The diagnosis of ADHD is based on the following types:

Attention-Deficit/Hyperactivity Disorder, Combined Type: if both Criteria A1 and A2 are met for the past 6 months.
Attention-Deficit/Hyperactivity Disorder, Predominantly Inattentive Type: If Criterion A1 is met but Criterion A2 is not met for the past 6 months.
Attention-Deficit/Hyperactivity Disorder, Predominantly Hyperactive-Impulsive Type: If Criterion A2 is met but Criterion A1 is not met for the past 6 months.

An additional diagnosis is as follows:

Attention-Deficit/Hyperactivity Disorder Not Otherwise Specified: This category is for disorders with prominent symptoms of inattention or hyperactivity-impulsivity that do not meet criteria for Attention-Deficit/Hyperactivity Disorder per se.

How can I determine if my child has pediatric ADHD?

There is no one test (neither a physical test nor a psychological test) which, used alone, can diagnose ADHD symptoms in kids.  A comprehensive ADHD assessment from a team of professionals is needed to diagnose ADHD.  The multidisciplinary team discovers different types of information.  The team may consist of various combinations of the following disciplines: a psychologist, a social worker, a nurse practitioner, an educational specialist, a psychiatrist or a behavioral physician.  In addition, information from teachers is gathered.  The information should reflect the child’s functioning over an extended period of time.  This information is then integrated with clinical observations and assessment test data.

A comprehensive ADHD assessment should include the following:

  • Parent Interview
    Detailed description of the child’s symptoms over time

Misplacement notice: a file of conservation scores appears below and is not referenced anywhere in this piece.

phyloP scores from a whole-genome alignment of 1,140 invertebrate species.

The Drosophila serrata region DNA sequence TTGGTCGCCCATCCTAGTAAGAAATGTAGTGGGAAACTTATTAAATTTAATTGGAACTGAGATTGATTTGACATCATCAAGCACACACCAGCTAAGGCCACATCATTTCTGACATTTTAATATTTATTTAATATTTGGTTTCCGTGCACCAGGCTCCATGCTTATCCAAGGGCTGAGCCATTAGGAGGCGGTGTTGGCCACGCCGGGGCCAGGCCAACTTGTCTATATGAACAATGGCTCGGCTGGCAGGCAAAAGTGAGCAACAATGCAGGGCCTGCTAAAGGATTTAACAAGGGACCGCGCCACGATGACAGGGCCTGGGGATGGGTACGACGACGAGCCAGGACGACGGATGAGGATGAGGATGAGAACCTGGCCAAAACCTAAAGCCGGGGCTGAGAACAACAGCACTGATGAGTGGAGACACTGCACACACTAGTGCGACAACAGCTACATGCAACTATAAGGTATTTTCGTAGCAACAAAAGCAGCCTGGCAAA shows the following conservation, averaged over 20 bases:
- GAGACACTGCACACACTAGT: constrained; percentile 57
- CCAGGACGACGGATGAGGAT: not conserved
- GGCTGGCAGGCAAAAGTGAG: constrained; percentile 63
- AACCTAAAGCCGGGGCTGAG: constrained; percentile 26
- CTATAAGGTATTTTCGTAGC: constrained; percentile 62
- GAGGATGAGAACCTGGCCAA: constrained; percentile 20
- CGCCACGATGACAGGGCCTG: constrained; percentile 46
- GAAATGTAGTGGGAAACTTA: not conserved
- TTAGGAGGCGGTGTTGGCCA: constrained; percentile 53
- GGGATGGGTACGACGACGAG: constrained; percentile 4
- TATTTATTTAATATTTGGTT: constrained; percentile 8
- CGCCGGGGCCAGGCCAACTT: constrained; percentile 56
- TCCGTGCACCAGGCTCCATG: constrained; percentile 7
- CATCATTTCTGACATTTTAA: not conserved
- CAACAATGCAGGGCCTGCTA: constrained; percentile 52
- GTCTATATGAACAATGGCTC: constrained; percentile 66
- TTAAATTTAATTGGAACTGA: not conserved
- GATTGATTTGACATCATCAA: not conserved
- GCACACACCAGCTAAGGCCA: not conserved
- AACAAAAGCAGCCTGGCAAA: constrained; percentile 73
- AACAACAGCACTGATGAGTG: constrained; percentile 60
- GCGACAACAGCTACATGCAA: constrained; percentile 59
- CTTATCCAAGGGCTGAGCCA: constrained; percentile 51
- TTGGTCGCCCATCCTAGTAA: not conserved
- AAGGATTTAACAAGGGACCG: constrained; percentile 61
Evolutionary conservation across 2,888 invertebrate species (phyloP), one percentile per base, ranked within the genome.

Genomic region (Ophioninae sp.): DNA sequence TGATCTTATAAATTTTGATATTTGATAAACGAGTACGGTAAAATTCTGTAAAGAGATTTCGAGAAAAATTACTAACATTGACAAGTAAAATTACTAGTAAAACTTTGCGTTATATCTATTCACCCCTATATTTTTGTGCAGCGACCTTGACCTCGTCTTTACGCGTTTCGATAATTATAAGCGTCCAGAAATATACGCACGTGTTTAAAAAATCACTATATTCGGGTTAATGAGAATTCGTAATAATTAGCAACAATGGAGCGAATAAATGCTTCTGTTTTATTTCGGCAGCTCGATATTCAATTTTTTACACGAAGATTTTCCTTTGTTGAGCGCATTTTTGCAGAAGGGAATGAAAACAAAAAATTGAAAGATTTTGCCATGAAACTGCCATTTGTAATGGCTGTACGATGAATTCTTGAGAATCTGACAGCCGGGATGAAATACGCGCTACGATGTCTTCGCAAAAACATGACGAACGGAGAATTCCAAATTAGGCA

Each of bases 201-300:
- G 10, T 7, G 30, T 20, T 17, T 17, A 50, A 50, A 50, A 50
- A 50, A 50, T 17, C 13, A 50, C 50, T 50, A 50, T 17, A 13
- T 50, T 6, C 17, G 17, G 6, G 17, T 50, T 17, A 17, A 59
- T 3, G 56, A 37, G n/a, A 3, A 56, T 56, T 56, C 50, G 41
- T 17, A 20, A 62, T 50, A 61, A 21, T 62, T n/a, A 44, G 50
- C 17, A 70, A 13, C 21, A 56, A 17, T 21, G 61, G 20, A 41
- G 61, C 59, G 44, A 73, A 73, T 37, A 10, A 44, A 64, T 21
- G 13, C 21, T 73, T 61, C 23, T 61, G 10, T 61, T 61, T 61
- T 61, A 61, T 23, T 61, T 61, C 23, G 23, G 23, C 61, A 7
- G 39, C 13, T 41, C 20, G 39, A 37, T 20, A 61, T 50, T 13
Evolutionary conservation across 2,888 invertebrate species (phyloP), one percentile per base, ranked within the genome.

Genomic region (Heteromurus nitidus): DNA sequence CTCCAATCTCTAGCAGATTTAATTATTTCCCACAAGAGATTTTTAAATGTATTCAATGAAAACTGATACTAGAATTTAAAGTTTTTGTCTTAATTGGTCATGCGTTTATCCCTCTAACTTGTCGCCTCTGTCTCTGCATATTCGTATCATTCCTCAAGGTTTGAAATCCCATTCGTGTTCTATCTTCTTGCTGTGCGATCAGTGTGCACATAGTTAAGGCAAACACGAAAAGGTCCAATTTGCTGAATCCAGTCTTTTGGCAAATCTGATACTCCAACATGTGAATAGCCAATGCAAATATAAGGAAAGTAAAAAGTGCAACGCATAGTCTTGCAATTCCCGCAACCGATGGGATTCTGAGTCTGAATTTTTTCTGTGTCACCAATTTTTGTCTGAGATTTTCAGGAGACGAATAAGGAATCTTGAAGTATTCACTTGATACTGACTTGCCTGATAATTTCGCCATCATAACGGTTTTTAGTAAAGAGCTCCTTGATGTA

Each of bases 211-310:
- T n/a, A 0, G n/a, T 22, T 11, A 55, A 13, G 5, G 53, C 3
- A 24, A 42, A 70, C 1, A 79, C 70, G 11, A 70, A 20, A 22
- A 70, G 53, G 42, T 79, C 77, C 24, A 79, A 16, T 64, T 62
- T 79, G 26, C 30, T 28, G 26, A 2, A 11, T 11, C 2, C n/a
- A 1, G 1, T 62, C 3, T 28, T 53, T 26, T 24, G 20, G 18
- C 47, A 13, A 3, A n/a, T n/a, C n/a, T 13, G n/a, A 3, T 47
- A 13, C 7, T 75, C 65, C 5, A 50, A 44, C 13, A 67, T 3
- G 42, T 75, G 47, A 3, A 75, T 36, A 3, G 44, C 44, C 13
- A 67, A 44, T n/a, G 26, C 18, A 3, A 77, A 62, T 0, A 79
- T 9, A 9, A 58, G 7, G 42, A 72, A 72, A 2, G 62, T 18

Developmental history
    Psycho-social history of the nuclear and extended family
  • Child Interview
    Child’s perception of the described symptoms
    Child’s social-emotional status related to the symptoms
  • Personality Testing (optional) Rule out co-existing disorders:
    • Depression
    • Anxiety
    • Other mental health disorders
  • Teacher and Parent Rating Scales
    Checklists and rating Scales which address behavioral symptoms of hyperactivity, inattention, impulsivity, and social-emotional functioning
  • Psychological and Educational Testing
    Standardized measures of:
  • Cognitive ability and/or memory
  • Visual-motor integration
  • Academic skill development
  • Sustained attention-concentration and impulse control

Will my child outgrow pediatric ADHD?

Most children diagnosed in childhood continue to demonstrate ADHD symptoms into adulthood. The specific ADHD symptoms, however, appear quite different as the child matures and learns coping strategies. Children with symptoms of “hyperactivity” often appear to be less physically active in adolescence, although they may continue to experience “internal restlessness.” In addition, adolescents and adults develop strategies whereby they “bypass” ADHD symptoms. In some cases individuals learn to “channel” the negative behaviors associated with these symptoms into positive outcomes (e.g., the ADHD child becomes an innovative entrepreneur due to high energy and a unique vision).